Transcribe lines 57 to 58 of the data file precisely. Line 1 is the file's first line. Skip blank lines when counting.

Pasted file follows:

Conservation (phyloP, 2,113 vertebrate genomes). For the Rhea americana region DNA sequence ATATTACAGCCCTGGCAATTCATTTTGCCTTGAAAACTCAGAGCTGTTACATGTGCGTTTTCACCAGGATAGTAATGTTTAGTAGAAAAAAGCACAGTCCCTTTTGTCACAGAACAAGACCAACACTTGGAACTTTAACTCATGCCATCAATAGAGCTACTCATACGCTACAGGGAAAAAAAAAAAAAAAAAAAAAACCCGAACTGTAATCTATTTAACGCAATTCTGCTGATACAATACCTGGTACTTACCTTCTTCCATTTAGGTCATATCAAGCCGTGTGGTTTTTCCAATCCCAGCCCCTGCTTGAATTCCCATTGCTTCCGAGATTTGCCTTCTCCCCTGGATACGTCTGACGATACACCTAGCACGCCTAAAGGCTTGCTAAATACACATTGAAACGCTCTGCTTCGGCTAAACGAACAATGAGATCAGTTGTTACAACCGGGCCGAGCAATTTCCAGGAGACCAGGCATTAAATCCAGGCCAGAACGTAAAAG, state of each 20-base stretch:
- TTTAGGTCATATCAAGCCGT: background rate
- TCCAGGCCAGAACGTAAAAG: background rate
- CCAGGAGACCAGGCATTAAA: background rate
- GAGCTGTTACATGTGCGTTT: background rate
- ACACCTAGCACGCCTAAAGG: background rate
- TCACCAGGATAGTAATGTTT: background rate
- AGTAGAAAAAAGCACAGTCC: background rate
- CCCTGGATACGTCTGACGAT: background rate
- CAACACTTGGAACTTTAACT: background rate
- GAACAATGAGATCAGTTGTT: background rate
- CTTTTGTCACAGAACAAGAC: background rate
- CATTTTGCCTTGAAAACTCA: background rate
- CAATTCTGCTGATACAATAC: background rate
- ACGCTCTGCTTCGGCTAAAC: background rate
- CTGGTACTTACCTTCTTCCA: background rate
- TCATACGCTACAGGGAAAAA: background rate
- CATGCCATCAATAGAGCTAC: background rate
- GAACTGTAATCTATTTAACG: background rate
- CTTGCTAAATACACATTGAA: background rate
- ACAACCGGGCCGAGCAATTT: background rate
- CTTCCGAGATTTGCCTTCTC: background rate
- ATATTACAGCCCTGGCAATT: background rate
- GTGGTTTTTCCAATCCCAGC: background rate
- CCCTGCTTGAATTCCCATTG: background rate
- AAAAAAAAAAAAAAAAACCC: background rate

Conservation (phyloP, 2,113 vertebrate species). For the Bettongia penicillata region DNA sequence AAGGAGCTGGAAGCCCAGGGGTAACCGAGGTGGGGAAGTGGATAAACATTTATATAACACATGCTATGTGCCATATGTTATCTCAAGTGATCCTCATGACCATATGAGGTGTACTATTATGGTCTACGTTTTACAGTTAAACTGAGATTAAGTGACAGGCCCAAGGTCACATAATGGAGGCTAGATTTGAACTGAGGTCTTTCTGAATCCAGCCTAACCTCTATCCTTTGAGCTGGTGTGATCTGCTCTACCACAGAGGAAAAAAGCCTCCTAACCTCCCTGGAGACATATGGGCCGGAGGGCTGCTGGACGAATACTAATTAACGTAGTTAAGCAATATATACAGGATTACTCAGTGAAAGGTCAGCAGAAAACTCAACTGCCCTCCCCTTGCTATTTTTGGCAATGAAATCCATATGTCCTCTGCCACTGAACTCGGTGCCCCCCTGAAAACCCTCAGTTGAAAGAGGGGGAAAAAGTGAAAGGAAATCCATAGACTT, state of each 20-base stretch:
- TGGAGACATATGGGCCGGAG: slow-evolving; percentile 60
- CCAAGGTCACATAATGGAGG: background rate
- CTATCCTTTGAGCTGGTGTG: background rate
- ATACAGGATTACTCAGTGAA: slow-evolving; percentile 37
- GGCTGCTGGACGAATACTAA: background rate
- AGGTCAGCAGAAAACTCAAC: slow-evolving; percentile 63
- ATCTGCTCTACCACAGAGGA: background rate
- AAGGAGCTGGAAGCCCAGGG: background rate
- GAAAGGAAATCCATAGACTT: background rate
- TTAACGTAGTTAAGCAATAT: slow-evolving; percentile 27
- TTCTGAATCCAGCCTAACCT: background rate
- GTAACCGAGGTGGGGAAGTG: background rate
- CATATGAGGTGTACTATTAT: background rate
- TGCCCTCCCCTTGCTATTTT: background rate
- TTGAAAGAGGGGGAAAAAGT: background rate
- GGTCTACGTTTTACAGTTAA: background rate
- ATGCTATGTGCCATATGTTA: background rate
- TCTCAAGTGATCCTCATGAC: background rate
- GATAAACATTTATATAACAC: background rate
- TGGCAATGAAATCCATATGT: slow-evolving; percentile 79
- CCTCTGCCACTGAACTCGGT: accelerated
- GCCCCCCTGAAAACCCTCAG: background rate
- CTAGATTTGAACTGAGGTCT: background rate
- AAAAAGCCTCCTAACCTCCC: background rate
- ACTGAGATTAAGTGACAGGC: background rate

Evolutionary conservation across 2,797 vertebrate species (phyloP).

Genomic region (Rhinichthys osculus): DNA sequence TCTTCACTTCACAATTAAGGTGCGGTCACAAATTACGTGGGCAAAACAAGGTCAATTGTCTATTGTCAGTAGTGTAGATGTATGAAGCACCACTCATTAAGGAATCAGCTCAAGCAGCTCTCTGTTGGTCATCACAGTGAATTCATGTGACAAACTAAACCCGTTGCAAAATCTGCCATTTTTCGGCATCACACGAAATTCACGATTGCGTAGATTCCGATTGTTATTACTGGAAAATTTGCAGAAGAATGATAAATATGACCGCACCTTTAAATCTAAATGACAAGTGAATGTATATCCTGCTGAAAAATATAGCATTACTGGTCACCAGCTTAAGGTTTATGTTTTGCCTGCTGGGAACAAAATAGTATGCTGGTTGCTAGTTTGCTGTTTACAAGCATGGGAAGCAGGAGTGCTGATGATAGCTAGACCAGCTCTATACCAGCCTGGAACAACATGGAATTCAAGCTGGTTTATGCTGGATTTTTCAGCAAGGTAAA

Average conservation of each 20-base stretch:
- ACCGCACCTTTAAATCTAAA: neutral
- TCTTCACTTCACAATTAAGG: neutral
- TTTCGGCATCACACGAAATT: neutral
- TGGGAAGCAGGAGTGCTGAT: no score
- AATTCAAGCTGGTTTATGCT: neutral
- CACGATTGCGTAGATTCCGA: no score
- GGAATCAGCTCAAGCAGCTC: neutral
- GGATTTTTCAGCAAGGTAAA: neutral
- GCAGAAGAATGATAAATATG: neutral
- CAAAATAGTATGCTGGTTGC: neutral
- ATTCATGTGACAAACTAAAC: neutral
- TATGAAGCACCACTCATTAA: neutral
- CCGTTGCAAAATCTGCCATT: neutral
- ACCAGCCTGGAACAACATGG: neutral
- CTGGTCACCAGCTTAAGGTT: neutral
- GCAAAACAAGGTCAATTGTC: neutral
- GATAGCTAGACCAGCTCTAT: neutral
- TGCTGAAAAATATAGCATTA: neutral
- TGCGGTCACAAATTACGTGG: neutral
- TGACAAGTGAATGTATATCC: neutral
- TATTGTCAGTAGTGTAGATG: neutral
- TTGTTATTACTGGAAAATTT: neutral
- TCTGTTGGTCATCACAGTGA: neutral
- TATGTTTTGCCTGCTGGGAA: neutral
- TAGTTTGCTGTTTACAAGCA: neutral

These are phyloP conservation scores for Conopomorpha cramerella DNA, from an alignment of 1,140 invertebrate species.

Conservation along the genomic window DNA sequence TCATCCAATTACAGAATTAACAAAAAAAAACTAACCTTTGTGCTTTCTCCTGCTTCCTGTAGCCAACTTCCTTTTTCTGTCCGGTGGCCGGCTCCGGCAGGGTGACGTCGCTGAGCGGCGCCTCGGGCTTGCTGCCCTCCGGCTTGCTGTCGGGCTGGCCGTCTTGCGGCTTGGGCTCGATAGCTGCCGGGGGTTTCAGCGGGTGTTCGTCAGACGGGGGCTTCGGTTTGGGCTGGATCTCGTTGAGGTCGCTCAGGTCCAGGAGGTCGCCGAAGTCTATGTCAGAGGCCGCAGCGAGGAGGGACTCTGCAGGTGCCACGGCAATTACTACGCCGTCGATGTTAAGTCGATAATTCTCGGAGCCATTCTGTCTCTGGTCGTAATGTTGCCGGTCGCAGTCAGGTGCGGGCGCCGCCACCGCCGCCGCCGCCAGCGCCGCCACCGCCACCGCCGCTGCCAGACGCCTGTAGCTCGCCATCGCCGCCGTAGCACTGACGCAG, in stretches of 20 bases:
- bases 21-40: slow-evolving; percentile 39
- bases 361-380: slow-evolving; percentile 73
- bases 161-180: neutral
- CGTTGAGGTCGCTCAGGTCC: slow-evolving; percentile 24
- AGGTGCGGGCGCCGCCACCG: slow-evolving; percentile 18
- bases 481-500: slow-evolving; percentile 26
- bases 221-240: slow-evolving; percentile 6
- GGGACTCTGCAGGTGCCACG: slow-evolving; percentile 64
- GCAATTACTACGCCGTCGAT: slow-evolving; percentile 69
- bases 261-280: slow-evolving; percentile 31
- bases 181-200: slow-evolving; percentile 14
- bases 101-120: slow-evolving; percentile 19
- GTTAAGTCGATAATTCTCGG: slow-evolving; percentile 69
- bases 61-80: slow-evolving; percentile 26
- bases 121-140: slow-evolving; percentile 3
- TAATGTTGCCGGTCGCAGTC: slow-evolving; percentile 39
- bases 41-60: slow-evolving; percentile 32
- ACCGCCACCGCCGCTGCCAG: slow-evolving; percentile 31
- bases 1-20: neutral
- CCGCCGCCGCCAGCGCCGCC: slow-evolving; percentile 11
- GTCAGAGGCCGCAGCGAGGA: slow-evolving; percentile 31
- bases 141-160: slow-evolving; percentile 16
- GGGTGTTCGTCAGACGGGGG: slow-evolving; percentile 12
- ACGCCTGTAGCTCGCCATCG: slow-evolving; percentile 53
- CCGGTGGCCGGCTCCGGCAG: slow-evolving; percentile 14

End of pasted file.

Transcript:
- TCTTCACTTCACAATTAAGG: neutral
- TTTCGGCATCACACGAAATT: neutral